A report by the African Development Bank highlights that of the total health expenditure of $16.7 billion in Sub-Saharan Africa in 2005, about 50% was captured by private providers.

These help to illustrate the extent to which the provision of care is delivered through private sector across geographies.

Some governments are making progress towards UHC. In Vietnam, more than 60% of the population, and 90% of the poor, are now covered by state-subsidized social health insurance. That’s six times more than 20 years ago. Madagascar is rolling out a National Health Solidarity Fund to protect people from catastrophic spending. The Indian government announced in 2018 a 12% increase in its health budget, which will benefit 500 million people and establish 150,000 health and wellness centres. In Peru, budget-funded health insurance for the poor and those who do not work in the formal sector has led to significant improvements in the health of women and children, and large reductions in the death of newborns and infants. Similar stories can be told in countries as diverse as Thailand, Czech Republic, Indonesia, Rwanda, Kenya.

One enabler for progress in countries such as Kenya has been the implementation of the Managed Equipment Services (MES), a business model involving partnership between the private sector and public healthcare providers. The MES arrangement ensures that public hospitals have access to modern health infrastructure, equipment and/or services over an agreed period, with the government making regular, pre-arranged payments based on agreed performance parameters. Instead of huge capital outlays that would otherwise be required for building or equipping hospitals, MES arrangements offer public entities an opportunity to spread costs over the contract period, thereby allowing for long-term, sustainable budgeting as well as stable and predictable financial forecasts. Contracting with private health sector providers to deliver essential health service packages using strategic purchasing options and financial protection arrangements will help countries to achieve UHC.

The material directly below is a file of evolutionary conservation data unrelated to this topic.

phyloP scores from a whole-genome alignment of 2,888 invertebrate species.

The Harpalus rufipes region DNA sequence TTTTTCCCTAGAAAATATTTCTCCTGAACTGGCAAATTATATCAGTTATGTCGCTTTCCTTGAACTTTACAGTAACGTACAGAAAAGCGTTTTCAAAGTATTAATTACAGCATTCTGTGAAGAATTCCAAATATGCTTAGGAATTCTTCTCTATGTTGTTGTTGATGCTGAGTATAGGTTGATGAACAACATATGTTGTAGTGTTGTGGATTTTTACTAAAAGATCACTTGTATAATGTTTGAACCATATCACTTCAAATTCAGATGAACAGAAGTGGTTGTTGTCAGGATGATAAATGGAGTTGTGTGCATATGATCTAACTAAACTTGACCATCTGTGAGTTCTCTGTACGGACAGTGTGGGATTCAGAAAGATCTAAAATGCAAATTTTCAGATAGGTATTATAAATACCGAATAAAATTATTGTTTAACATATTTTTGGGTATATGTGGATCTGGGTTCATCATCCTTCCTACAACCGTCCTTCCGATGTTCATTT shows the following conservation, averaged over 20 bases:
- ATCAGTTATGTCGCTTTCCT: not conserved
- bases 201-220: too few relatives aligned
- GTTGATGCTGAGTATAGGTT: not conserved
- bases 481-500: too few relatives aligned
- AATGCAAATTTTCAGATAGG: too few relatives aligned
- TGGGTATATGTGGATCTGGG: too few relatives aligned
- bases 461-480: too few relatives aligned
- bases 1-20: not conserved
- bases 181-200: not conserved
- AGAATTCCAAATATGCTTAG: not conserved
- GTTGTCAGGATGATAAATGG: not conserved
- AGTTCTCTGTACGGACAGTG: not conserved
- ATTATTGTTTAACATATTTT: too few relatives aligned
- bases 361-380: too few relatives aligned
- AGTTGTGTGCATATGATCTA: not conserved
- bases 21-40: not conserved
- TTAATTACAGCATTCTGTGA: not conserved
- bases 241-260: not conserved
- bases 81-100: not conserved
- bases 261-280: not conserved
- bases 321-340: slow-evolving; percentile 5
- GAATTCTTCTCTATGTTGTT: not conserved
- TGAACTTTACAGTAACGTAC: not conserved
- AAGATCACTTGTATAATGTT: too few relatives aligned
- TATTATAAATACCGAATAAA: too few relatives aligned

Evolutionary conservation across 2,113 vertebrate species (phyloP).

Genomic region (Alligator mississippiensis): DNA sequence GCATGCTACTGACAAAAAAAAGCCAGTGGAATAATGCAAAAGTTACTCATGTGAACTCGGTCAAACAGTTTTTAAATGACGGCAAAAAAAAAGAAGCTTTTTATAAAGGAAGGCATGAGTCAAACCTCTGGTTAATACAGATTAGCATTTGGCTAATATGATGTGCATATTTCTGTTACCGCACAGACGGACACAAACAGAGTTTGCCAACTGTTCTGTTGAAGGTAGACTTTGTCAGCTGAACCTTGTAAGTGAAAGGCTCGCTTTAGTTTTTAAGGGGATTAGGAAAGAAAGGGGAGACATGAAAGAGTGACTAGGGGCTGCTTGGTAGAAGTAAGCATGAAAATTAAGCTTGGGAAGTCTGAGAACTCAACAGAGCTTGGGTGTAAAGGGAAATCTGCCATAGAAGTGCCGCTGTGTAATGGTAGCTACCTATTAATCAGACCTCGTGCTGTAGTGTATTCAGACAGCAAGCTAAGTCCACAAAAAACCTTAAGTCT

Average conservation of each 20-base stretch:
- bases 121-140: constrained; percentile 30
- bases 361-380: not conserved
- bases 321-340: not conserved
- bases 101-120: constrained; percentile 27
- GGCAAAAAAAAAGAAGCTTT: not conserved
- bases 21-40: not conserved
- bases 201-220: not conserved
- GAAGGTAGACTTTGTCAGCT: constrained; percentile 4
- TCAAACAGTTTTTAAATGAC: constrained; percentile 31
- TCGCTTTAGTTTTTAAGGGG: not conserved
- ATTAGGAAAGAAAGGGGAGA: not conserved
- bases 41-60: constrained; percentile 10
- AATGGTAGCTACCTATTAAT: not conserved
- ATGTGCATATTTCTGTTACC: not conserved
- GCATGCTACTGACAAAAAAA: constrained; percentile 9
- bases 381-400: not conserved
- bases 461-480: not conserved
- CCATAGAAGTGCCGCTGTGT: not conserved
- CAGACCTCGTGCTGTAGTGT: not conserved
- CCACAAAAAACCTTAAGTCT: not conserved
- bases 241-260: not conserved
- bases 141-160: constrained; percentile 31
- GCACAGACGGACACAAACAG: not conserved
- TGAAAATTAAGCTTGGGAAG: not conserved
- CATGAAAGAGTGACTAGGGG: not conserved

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There are other examples of how private sector is being engaged to contribute to the achievement of UHC across countries. These include not only healthcare industries but also from businesses in sectors such as telecommunications, media, food, education, environment, transport, urban planning and infrastructure. They illustrate the importance of having a long-term whole of society strategy for population health improvement and management. Healthier individuals and communities are more productive and less costly to employers and healthcare systems. Investing in population’s health is investing the economic prosperity of countries, governments need to lead the way to achieve this and are increasingly recognizing that they will only get there through purposeful multi-stakeholder collaboration.